After the war when Otto Frank had finally made his way home from Poland, arriving in Amsterdam on June 3, 1945, he went to the home of Miep and Jan Gies, where he stayed as their guest for the next 7 years. Otto knew that his wife had died of tuberculosis in Auschwitz on January 6, 1945, but he didn't yet know that both of his daughters were among the 35,000 prisoners who had died of typhus in Bergen-Belsen during the months of February and March 1945. Two months later, after it had been determined that Anne had not survived, Miep Gies turned over to him all of Anne's writings which she and Bep had found on the floor in the annex after the police left.

According to information given to visitors at the Anne Frank House, Anne heard on the English radio on March 28, 1944 that after the war there would be a collection of diaries published and this was what prompted her to rewrite her diary. During the period from May 20, 1944 until her arrest on August 4, 1944, Anne rewrote all the entries in her original diary up to and including her original entry for March 29, 1944, the day before she began writing with publication in mind. According to Anne's own words, her goal was to convert her diary into "a novel about the Secret Annex."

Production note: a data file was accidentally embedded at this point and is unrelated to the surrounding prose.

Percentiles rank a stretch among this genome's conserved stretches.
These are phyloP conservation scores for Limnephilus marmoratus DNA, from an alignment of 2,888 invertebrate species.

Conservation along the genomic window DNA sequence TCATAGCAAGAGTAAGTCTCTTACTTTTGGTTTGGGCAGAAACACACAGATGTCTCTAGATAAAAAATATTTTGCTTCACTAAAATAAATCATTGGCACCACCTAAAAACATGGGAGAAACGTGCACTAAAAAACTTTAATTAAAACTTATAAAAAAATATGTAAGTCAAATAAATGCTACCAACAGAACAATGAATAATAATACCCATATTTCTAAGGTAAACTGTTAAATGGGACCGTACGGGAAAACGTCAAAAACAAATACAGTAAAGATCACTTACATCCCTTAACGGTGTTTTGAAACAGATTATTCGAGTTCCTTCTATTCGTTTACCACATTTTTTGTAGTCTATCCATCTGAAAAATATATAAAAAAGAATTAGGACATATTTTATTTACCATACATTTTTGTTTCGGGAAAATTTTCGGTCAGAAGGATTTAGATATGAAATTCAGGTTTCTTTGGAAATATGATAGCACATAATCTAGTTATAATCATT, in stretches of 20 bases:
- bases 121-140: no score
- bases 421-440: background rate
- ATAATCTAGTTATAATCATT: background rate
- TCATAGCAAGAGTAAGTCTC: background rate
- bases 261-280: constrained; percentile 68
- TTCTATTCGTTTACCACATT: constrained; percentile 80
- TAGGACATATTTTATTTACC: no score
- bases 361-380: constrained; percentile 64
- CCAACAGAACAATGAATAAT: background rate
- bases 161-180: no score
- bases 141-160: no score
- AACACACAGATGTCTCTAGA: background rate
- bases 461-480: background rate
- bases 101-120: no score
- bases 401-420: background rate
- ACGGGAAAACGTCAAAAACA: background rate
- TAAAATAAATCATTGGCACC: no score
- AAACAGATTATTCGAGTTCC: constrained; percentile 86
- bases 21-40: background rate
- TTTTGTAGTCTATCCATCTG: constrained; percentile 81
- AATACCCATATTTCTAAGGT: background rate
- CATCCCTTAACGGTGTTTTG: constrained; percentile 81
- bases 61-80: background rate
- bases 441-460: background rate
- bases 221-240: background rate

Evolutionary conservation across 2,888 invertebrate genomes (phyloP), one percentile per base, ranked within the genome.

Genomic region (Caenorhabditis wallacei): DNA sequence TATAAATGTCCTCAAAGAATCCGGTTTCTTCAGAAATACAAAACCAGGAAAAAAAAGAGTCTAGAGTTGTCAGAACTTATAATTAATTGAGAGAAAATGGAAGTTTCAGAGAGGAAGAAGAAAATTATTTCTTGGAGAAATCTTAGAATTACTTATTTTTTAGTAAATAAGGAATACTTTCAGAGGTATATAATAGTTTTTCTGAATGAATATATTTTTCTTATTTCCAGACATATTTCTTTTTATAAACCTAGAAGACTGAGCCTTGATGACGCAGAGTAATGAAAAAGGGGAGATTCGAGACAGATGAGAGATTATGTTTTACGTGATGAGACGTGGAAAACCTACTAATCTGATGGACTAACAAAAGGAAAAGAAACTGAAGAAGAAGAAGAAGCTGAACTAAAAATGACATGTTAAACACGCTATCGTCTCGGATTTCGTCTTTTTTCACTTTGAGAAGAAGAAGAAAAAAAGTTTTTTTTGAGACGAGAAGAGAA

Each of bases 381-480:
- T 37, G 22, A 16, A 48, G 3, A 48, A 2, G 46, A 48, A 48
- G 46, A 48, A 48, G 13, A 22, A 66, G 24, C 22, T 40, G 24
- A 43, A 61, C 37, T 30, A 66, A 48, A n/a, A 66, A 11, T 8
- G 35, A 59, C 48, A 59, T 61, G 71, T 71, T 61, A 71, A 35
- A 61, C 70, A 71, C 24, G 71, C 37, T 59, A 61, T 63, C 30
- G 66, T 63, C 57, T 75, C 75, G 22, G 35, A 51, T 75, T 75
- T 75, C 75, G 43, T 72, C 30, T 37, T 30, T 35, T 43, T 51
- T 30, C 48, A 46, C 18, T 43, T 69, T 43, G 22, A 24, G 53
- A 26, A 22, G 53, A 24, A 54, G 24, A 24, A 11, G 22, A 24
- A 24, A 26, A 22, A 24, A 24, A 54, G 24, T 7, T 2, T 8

Anne was planning to hide the identity of the characters in her novel with fake names. Anne Frank was to be Anne Robin, the van Pels family was to be called the van Daan family, and Dr. Pfeffer would be called Alfred Dussel. The helpers Kleiman and Kugler would be named Koophius and Kraler. Bep would be called Elli. In the published version of the diary, only Miep is referred to by her real name.

On May 11, 1944, Anne wrote in her diary, regarding her ambition to become a famous writer:

"You've known for a long time that my greatest wish is to become a journalist some day and later on a famous writer. Whether these leanings towards greatness (or insanity) will ever materialize remains to be seen, but I certainly have the subjects in my mind. In any case, I want to publish a book entitled Het Achterhuis after the war. Whether I shall succeed or not, I cannot say, but my diary will be a great help."